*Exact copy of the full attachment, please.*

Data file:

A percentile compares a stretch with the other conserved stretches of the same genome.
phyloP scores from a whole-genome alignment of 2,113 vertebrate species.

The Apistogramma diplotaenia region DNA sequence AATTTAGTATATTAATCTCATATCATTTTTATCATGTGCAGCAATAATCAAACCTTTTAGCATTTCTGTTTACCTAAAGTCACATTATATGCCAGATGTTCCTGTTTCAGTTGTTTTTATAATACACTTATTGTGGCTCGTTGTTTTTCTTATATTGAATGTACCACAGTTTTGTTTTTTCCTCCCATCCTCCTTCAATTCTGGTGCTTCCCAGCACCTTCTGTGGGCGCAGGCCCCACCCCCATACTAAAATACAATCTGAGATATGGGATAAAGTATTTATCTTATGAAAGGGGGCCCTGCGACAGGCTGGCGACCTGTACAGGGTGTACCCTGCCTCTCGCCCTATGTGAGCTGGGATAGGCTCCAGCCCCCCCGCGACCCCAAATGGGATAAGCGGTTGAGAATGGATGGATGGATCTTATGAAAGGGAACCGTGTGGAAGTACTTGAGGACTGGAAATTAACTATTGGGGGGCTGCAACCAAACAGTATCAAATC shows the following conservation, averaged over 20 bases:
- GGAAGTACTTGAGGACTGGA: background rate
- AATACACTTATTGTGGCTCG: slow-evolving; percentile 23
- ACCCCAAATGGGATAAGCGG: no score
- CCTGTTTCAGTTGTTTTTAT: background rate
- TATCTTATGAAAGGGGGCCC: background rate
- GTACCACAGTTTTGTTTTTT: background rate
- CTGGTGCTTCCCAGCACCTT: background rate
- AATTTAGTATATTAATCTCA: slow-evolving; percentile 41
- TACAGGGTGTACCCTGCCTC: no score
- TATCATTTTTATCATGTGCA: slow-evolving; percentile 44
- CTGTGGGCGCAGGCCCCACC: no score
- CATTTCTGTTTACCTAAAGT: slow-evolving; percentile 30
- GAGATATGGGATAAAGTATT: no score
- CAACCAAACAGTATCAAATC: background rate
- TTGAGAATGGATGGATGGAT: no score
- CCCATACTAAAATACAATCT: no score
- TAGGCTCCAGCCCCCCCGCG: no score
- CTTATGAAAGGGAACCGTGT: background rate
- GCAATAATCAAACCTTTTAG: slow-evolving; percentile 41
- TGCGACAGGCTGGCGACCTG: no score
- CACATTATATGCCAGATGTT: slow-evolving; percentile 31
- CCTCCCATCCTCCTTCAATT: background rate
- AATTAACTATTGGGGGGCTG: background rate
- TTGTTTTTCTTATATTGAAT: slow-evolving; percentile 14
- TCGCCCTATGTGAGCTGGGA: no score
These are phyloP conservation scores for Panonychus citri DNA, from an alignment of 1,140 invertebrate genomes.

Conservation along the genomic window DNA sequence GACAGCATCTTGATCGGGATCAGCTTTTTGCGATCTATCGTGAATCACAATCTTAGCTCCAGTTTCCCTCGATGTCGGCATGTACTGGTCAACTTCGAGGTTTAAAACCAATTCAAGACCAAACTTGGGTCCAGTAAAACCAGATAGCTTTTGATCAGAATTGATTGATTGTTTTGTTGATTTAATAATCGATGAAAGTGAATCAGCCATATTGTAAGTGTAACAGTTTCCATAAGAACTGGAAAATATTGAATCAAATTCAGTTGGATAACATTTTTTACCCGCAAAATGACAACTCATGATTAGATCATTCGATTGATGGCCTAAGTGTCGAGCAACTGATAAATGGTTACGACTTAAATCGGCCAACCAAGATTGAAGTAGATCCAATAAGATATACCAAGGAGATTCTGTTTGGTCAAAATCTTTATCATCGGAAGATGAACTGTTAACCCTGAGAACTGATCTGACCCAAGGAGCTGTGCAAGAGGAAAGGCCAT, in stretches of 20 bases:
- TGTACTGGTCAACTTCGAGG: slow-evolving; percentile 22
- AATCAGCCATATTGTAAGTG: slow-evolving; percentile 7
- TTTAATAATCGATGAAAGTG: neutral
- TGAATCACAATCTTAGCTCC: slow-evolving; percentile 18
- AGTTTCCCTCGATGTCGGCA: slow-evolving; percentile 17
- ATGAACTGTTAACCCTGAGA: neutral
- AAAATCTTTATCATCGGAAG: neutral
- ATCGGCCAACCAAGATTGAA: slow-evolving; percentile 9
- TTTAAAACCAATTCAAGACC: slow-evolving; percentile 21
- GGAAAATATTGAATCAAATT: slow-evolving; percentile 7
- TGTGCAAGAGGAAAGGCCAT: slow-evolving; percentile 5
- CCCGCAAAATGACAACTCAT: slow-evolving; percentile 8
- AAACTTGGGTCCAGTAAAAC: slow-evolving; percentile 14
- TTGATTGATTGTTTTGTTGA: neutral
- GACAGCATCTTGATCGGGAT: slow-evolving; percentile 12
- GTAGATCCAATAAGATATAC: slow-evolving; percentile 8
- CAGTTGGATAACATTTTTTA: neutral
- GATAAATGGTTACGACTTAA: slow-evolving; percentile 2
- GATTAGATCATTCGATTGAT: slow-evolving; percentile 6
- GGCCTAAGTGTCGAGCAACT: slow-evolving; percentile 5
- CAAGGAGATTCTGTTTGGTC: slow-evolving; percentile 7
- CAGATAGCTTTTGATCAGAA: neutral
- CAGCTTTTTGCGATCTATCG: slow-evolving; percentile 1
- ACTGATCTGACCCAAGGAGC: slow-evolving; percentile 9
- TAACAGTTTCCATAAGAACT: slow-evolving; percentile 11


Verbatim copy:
A percentile compares a stretch with the other conserved stretches of the same genome.
phyloP scores from a whole-genome alignment of 2,113 vertebrate species.

The Apistogramma diplotaenia region DNA sequence AATTTAGTATATTAATCTCATATCATTTTTATCATGTGCAGCAATAATCAAACCTTTTAGCATTTCTGTTTACCTAAAGTCACATTATATGCCAGATGTTCCTGTTTCAGTTGTTTTTATAATACACTTATTGTGGCTCGTTGTTTTTCTTATATTGAATGTACCACAGTTTTGTTTTTTCCTCCCATCCTCCTTCAATTCTGGTGCTTCCCAGCACCTTCTGTGGGCGCAGGCCCCACCCCCATACTAAAATACAATCTGAGATATGGGATAAAGTATTTATCTTATGAAAGGGGGCCCTGCGACAGGCTGGCGACCTGTACAGGGTGTACCCTGCCTCTCGCCCTATGTGAGCTGGGATAGGCTCCAGCCCCCCCGCGACCCCAAATGGGATAAGCGGTTGAGAATGGATGGATGGATCTTATGAAAGGGAACCGTGTGGAAGTACTTGAGGACTGGAAATTAACTATTGGGGGGCTGCAACCAAACAGTATCAAATC shows the following conservation, averaged over 20 bases:
- GGAAGTACTTGAGGACTGGA: background rate
- AATACACTTATTGTGGCTCG: slow-evolving; percentile 23
- ACCCCAAATGGGATAAGCGG: no score
- CCTGTTTCAGTTGTTTTTAT: background rate
- TATCTTATGAAAGGGGGCCC: background rate
- GTACCACAGTTTTGTTTTTT: background rate
- CTGGTGCTTCCCAGCACCTT: background rate
- AATTTAGTATATTAATCTCA: slow-evolving; percentile 41
- TACAGGGTGTACCCTGCCTC: no score
- TATCATTTTTATCATGTGCA: slow-evolving; percentile 44
- CTGTGGGCGCAGGCCCCACC: no score
- CATTTCTGTTTACCTAAAGT: slow-evolving; percentile 30
- GAGATATGGGATAAAGTATT: no score
- CAACCAAACAGTATCAAATC: background rate
- TTGAGAATGGATGGATGGAT: no score
- CCCATACTAAAATACAATCT: no score
- TAGGCTCCAGCCCCCCCGCG: no score
- CTTATGAAAGGGAACCGTGT: background rate
- GCAATAATCAAACCTTTTAG: slow-evolving; percentile 41
- TGCGACAGGCTGGCGACCTG: no score
- CACATTATATGCCAGATGTT: slow-evolving; percentile 31
- CCTCCCATCCTCCTTCAATT: background rate
- AATTAACTATTGGGGGGCTG: background rate
- TTGTTTTTCTTATATTGAAT: slow-evolving; percentile 14
- TCGCCCTATGTGAGCTGGGA: no score
These are phyloP conservation scores for Panonychus citri DNA, from an alignment of 1,140 invertebrate genomes.

Conservation along the genomic window DNA sequence GACAGCATCTTGATCGGGATCAGCTTTTTGCGATCTATCGTGAATCACAATCTTAGCTCCAGTTTCCCTCGATGTCGGCATGTACTGGTCAACTTCGAGGTTTAAAACCAATTCAAGACCAAACTTGGGTCCAGTAAAACCAGATAGCTTTTGATCAGAATTGATTGATTGTTTTGTTGATTTAATAATCGATGAAAGTGAATCAGCCATATTGTAAGTGTAACAGTTTCCATAAGAACTGGAAAATATTGAATCAAATTCAGTTGGATAACATTTTTTACCCGCAAAATGACAACTCATGATTAGATCATTCGATTGATGGCCTAAGTGTCGAGCAACTGATAAATGGTTACGACTTAAATCGGCCAACCAAGATTGAAGTAGATCCAATAAGATATACCAAGGAGATTCTGTTTGGTCAAAATCTTTATCATCGGAAGATGAACTGTTAACCCTGAGAACTGATCTGACCCAAGGAGCTGTGCAAGAGGAAAGGCCAT, in stretches of 20 bases:
- TGTACTGGTCAACTTCGAGG: slow-evolving; percentile 22
- AATCAGCCATATTGTAAGTG: slow-evolving; percentile 7
- TTTAATAATCGATGAAAGTG: neutral
- TGAATCACAATCTTAGCTCC: slow-evolving; percentile 18
- AGTTTCCCTCGATGTCGGCA: slow-evolving; percentile 17
- ATGAACTGTTAACCCTGAGA: neutral
- AAAATCTTTATCATCGGAAG: neutral
- ATCGGCCAACCAAGATTGAA: slow-evolving; percentile 9
- TTTAAAACCAATTCAAGACC: slow-evolving; percentile 21
- GGAAAATATTGAATCAAATT: slow-evolving; percentile 7
- TGTGCAAGAGGAAAGGCCAT: slow-evolving; percentile 5
- CCCGCAAAATGACAACTCAT: slow-evolving; percentile 8
- AAACTTGGGTCCAGTAAAAC: slow-evolving; percentile 14
- TTGATTGATTGTTTTGTTGA: neutral
- GACAGCATCTTGATCGGGAT: slow-evolving; percentile 12
- GTAGATCCAATAAGATATAC: slow-evolving; percentile 8
- CAGTTGGATAACATTTTTTA: neutral
- GATAAATGGTTACGACTTAA: slow-evolving; percentile 2
- GATTAGATCATTCGATTGAT: slow-evolving; percentile 6
- GGCCTAAGTGTCGAGCAACT: slow-evolving; percentile 5
- CAAGGAGATTCTGTTTGGTC: slow-evolving; percentile 7
- CAGATAGCTTTTGATCAGAA: neutral
- CAGCTTTTTGCGATCTATCG: slow-evolving; percentile 1
- ACTGATCTGACCCAAGGAGC: slow-evolving; percentile 9
- TAACAGTTTCCATAAGAACT: slow-evolving; percentile 11